As before, the Avalon has a 3.5-liter gasoline-burning V6 bolted between its front fenders. Smooth running, this engine is good for an adequate 301 horsepower and 267 foot-pounds of torque, significant increases compared to what under the hood of today’s model. Supposedly, an intake-sound generator makes it throatier, but I really couldn’t hear any difference at all. The car is super quiet.
A smooth and responsive eight-speed automatic transmission is also standard, helping enable more-than-respectable acceleration along with decent fuel economy. The car is rated at 22 miles per gallon city, 32 highway and 26 MPG combined.
Not surprisingly, the hybrid variant is dramatically more economical than mainline models. With a 2.5-liter four-cylinder engine, nickel-metal-hydride battery, a pair of electric motor-generators and tons of computer software tying it all together, these cars should deliver 43 miles per gallon in urban motoring, and 44 on both highway and combined driving cycles. These figures have increased by up to 4 mpg compared to the 2018 model.
The new Avalon’s steering is fine with a quick-enough ratio, but it still isolates you from the road, providing minimal feedback about what the front tires are doing. This machine’s suspension tuning is also more conservative than the Alabama state legislature, meaning the ride is smooth, composed and quiet, just as it’s always been. But don’t think this car is a handful; fortunately, there’s absolutely nothing sloppy about the way it behaves, even over bumpy terrain.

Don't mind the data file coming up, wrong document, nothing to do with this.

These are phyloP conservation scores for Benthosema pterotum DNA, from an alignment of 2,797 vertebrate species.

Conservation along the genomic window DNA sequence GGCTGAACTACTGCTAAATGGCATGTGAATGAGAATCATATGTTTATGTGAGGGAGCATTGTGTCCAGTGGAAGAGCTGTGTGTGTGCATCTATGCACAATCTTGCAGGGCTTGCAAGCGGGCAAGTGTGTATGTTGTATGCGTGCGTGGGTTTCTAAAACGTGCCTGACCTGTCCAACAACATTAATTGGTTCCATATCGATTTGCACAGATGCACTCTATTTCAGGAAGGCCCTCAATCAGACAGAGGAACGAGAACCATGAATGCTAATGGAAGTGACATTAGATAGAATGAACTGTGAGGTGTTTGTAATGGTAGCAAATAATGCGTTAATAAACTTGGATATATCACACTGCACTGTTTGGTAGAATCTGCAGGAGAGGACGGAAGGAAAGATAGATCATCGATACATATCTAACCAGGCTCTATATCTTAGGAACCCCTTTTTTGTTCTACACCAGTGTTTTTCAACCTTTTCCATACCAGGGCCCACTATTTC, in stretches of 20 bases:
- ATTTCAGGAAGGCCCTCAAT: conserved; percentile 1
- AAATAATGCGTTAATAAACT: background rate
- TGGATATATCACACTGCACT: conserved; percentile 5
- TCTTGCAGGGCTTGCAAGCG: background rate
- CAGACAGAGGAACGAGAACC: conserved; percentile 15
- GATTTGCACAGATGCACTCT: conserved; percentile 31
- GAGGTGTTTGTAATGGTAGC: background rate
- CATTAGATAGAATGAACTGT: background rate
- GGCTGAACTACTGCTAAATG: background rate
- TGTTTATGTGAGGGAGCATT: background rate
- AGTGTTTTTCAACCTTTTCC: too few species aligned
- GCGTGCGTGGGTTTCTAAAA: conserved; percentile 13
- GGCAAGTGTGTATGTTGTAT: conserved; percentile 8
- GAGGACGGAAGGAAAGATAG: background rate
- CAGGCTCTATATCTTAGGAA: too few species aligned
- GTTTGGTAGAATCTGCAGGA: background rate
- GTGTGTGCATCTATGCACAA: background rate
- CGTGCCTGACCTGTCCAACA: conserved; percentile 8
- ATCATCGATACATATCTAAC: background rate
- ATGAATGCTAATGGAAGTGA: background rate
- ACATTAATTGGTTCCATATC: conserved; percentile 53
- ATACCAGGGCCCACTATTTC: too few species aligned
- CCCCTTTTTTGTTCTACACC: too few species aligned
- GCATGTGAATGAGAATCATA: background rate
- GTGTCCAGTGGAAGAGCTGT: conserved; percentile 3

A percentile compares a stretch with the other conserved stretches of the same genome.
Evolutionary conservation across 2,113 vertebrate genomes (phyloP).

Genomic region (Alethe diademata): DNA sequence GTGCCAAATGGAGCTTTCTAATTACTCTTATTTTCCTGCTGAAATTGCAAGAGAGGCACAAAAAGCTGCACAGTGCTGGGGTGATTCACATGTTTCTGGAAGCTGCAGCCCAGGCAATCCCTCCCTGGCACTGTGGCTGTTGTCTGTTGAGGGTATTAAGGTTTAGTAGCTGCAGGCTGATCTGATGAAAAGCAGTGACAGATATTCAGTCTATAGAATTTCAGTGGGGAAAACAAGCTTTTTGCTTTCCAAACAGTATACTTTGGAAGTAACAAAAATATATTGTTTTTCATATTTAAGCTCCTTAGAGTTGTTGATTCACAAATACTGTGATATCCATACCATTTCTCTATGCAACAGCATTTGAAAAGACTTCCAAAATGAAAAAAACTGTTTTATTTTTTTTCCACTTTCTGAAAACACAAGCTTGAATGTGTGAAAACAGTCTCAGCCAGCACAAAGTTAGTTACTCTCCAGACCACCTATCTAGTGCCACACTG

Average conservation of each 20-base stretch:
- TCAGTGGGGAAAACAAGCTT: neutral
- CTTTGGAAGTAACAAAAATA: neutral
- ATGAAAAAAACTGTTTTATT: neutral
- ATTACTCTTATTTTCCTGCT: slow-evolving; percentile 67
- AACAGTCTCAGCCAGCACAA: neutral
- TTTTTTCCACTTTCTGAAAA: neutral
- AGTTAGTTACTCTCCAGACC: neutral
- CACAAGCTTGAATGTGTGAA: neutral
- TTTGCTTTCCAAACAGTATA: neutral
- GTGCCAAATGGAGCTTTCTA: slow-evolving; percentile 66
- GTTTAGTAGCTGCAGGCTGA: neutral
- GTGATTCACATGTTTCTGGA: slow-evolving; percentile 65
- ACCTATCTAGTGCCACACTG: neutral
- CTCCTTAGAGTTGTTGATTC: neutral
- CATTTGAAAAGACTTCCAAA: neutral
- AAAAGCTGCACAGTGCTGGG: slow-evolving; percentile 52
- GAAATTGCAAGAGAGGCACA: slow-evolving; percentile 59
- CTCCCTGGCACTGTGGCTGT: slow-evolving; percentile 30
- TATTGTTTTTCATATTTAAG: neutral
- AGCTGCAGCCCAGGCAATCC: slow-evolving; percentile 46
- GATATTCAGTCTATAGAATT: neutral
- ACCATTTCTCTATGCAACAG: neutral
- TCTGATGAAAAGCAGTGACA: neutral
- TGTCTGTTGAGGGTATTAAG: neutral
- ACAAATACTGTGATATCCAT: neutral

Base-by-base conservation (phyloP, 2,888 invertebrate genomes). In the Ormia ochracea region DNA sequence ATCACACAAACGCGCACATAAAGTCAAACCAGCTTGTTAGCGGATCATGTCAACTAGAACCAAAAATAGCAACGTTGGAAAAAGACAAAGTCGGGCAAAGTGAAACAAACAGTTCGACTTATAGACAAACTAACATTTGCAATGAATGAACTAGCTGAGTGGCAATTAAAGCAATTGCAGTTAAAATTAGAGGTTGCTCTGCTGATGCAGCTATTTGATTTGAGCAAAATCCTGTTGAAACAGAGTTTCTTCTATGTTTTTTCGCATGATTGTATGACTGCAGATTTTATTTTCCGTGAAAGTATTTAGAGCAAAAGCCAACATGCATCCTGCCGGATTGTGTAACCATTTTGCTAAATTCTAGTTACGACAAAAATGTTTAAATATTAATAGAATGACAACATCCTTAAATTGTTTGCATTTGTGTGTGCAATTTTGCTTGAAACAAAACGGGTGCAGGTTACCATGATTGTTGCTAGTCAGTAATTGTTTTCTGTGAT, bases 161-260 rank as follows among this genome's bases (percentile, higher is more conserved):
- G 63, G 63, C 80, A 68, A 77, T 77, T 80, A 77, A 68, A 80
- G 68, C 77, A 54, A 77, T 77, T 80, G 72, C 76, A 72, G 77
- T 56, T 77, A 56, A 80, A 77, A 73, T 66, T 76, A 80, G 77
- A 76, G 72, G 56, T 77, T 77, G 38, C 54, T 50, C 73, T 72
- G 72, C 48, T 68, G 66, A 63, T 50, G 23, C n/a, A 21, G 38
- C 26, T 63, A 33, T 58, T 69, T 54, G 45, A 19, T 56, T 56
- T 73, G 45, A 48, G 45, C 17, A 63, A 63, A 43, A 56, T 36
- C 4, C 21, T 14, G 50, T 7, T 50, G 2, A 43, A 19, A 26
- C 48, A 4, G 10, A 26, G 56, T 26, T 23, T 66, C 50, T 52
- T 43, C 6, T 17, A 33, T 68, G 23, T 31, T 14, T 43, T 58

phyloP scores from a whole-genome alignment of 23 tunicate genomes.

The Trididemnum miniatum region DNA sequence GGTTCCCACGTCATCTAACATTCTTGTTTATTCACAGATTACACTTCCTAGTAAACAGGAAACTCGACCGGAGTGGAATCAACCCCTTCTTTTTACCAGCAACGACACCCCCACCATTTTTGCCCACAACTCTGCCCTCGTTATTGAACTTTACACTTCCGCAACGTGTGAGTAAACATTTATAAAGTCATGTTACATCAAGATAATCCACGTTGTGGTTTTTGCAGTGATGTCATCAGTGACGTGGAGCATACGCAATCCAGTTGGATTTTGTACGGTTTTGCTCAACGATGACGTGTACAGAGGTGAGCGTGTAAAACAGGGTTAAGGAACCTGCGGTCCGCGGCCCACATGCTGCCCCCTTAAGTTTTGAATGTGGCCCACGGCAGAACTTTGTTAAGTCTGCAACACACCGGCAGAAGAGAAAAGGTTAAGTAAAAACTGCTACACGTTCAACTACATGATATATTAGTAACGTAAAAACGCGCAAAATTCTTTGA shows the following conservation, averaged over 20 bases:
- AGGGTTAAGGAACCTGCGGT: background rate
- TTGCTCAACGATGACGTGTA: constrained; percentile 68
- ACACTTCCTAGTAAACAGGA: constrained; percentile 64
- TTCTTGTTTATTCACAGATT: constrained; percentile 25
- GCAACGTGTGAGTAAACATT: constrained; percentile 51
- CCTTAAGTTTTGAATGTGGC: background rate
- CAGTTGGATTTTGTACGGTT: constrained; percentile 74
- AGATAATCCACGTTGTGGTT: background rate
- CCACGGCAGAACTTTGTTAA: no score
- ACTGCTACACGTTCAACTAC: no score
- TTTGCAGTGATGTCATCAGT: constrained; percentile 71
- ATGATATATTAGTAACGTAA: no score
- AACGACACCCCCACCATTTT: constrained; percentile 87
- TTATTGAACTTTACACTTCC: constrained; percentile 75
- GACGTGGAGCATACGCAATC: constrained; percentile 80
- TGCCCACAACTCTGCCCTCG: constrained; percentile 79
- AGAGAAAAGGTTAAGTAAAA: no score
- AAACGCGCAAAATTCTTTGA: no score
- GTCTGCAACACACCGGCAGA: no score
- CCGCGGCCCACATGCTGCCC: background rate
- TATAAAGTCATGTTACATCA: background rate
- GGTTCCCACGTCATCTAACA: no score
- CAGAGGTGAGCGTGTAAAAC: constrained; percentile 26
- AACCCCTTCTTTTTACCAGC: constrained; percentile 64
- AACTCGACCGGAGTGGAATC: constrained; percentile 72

Touring models come standard with Adaptive Variable Dampers. Brandishing 650 different adjustment steps, they can react in as little as 20 milliseconds to changing road conditions. But cycling through the various driving modes yielded nothing; I could not for the life of me notice any difference whatsoever. The ride quality never seemed to change, whether carving corners or loafing along in a straight line.
In simple terms, this machine feels like a bigger, slightly fancier Camry: stately if a bit sedate.
The Verdict: 2019 Toyota Avalon Review
Despite Toyota’s best efforts to transform the normally sedate Avalon into something more exciting, this machine is still a smooth, refined, quiet and spacious four-door. So, despite the aggressive exterior styling, it’s pretty much business as usual.
As for pricing, the 2019 model starts at $36,395, a figure that includes $895 in delivery fees. That represents a minor $250 increase over last year’s model, a hike that’s supposedly offset by a claimed $1,700 worth of extra equipment. This car should begin arriving at dealerships late this spring.